Class Oppression Among Artistic Expression

Paper by Jack Connell.

\With the consistent progressive nature of French politics and media, it is quite common that films introduce incredibly controversial and relevant topics in order to stir up the public opinion, and ensure that said controversial matters are widely discussed. Mathieu Kassovitz, a highly respected and well seasoned Parisian director, dedicated himself to exposing these controversial ideas, those being police brutality, the drastic effects of class division and the dangerous, though lively nature of life in impoverished areas of Paris. With the conception of La Haine (1995), or “Hatred,” it is quite evident that Kassovitz and his production team aimed to make a beautiful film that bridges the gap between extreme realism and symbolism. Within the film, the three protagonists, Vinz, Sayid and Hubert, who all happen to be different ethnicities that make up a vast majority of Parisian immigrants, wrestle with the concept of authority and identity within a world that is closed off to them, and split down the middle in terms of class. One scene in particular highlights this idea of class division, and takes place out of the protagonists’ element, in an art gallery. Throughout the span of approximately three and a half minutes, we witness these three young men attempt to traverse the unfamiliar nature of their environment, passing through stages of understanding and eventually creating turmoil when they realize that society does not want them to belong anywhere but the projects. Kassovitz utilizes contrasting background imagery within the setting, symbolic shifting music and sounds contributing to the Mise en Scene, brilliant character interactions, as well as meticulously choreographed cinematic shots in order to represent the feeling of separation that takes place between the three protagonists and the high class crowd within the art gallery. This message is incredibly important for Kassovitz to portray to the audience, because many individuals have no conception of the damage that class division projects onto the lower class; In this scene, we will focus on exactly that.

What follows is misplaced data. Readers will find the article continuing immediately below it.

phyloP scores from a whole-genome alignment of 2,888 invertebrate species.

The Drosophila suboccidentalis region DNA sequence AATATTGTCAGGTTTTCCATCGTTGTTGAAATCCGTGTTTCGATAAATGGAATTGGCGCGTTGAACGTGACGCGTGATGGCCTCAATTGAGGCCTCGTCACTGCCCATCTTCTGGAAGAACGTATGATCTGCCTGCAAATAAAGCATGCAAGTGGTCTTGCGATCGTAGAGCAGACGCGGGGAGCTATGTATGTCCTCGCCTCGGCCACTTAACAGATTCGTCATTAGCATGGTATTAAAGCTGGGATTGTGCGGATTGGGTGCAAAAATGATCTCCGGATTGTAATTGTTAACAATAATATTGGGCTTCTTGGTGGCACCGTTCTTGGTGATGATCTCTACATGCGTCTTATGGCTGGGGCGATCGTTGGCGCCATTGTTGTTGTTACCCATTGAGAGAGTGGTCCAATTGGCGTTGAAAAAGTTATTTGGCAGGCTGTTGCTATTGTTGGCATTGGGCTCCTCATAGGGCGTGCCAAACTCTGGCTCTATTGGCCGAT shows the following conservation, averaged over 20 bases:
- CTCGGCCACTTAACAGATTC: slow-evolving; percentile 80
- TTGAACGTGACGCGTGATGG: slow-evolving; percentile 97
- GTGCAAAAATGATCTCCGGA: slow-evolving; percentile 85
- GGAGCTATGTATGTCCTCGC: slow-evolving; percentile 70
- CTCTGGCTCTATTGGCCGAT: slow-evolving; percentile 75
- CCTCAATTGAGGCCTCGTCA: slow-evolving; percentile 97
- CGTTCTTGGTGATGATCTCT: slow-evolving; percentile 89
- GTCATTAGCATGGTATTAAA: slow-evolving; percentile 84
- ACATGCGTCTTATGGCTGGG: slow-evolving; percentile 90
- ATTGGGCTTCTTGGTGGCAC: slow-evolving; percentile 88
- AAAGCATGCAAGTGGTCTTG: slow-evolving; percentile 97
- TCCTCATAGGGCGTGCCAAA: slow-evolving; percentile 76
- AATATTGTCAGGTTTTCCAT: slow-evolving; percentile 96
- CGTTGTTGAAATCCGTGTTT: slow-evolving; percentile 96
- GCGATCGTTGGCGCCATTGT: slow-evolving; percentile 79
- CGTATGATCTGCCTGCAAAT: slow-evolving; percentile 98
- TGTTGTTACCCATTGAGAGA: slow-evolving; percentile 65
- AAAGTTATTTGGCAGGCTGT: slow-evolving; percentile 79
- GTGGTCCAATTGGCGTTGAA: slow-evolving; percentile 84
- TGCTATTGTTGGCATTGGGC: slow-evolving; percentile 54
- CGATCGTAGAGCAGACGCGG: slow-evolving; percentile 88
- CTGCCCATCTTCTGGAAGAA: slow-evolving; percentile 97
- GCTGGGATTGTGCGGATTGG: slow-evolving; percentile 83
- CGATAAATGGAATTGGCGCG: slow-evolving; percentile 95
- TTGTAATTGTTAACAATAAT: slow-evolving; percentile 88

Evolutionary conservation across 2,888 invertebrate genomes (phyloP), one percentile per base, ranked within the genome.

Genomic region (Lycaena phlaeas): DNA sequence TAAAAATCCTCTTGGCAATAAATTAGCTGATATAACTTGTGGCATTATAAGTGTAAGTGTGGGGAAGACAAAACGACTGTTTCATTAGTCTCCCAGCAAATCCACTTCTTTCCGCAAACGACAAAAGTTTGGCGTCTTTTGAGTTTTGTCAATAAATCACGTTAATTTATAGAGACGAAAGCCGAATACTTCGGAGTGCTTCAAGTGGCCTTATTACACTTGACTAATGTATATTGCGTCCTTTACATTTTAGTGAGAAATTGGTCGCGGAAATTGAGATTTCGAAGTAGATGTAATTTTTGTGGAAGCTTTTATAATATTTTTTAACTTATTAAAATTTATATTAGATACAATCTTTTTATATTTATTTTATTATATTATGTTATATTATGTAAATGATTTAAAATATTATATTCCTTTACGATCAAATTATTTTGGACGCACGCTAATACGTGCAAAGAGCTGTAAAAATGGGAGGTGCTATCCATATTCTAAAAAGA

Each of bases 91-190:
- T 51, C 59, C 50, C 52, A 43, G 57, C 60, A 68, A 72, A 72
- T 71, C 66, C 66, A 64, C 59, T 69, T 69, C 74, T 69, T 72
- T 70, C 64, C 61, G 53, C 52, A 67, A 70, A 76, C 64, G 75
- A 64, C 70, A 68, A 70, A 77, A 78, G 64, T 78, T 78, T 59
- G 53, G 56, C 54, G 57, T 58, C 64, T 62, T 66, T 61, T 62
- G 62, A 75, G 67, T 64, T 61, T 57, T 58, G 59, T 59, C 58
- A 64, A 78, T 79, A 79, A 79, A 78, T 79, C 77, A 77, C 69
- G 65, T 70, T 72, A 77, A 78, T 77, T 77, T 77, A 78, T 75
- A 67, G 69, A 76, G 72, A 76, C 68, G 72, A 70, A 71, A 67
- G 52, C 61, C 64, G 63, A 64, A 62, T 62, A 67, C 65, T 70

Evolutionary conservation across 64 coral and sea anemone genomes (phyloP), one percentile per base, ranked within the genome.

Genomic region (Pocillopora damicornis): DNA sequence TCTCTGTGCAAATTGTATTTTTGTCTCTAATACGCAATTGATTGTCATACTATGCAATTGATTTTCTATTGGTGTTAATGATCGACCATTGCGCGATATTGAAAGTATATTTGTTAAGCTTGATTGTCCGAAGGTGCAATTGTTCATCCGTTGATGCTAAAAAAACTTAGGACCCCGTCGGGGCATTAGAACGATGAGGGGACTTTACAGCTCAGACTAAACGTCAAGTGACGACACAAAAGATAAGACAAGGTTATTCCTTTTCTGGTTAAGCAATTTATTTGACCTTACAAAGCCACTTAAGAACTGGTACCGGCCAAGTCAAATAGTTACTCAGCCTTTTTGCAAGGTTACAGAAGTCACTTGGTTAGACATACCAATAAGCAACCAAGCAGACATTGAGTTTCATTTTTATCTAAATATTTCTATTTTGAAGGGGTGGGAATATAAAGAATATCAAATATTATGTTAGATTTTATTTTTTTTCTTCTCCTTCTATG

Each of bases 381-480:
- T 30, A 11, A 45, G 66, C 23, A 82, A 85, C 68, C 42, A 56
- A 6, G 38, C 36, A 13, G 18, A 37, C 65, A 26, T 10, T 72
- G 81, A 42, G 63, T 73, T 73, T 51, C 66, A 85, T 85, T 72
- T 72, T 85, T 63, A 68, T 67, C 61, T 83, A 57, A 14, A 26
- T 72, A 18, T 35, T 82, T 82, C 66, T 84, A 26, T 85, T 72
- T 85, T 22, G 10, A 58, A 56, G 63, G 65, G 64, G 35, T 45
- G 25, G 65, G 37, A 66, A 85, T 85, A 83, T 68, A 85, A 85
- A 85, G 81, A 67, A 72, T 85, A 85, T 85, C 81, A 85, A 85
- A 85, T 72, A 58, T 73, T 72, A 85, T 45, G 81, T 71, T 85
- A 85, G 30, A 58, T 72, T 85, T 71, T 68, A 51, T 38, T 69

The abundant character interactions and conversations in this film create a sense of familiarity with the three main characters, while simultaneously establishing social commentary within the interactions themselves. La Haine focuses heavily on these three characters and their reactionary nature towards situations, whether threatening or hilarious; therefore, we will first focus on the interactions of these characters during this scene. There are three subscenes of interactions that portray the position of unfamiliarity, uncomfortability, and eventually, complete fear that the characters are subjected to when entering an environment intended for the higher class. The first prominent interaction is with a server, working in the gallery. He offers Sayid a drink, who accepts it graciously, saying “Thank you Charles!” (La Haine, 1:15:50) This interaction is important as the first of a few, because it builds their confidence in the environment of higher class; they are being served, so clearly they are welcome here! What is not accounted for in their minds, however, is the fact that “Charles,” is a working class individual who serves the higher class, which is why they, of a similar class are met with regard, rather than disgust. The second interpersonal interaction with the protagonists is perhaps the most important. Upon seeing two attractive women walk in, the three decide to approach them and attempt to ask them out. Although each one of them have clearly had experience with women, they haven’t had experience with women of this social status. Sayid, trying to flirt with her, announces his usual sexual remarks and an immediate proposal to go on a date. Unfortunately, because of the woman’s class, status, and view of herself, she makes fun of his attempts, stating, “You’re all alike!” (La Haine, 1:16:32) Referring to men like him as a collective. This interaction, followed by more teasing and prodding, embarrasses Sayid, who is not only out of his element, but now being targeted as the butt of a joke. This overstimulation, and feeling of not belonging leads him to lash out, reaching up a threatening hand towards the woman’s face. This action, along with the shouting from the sides of the women and the three protagonists back and forth, trigger the third and final interaction, which is with an old, white man who represents the authority. When faced with this man, all three of the young men commence in a shouting match while he begins to push them out of the door. The three then smash their glasses on the floor, tear down and break a statue, and scream a multitude of profanities not at one person, but at the crowd, as if not one or two people had offended them, but the entire group of people. After they leave, the man who pushed the three out of the gallery turns around and mutters “Troubled Youth,” (La Haine, 1:17:14) to the shocked crowd. This humorous comment is an excellent way to frame the end of this scene, due to its irony. “Troubled” is a massive misunderstanding of the three main characters. The environment they had been in was unfamiliar, strange and hostile towards their very existence. At first glance, the three young men seem like villains amongst ordinary people; however, the disgusted stares in their direction, the highly juxtaposed outfits, the differing dialects and so much more contributed to the increasingly threatened feeling that had been building up inside the three of them. Their eventual snap is not from a troubled childhood, bad manners, or barbaric instincts, but from the unfamiliarity and fear that they felt when in this location specifically, followed by the threatening nature of the people around them.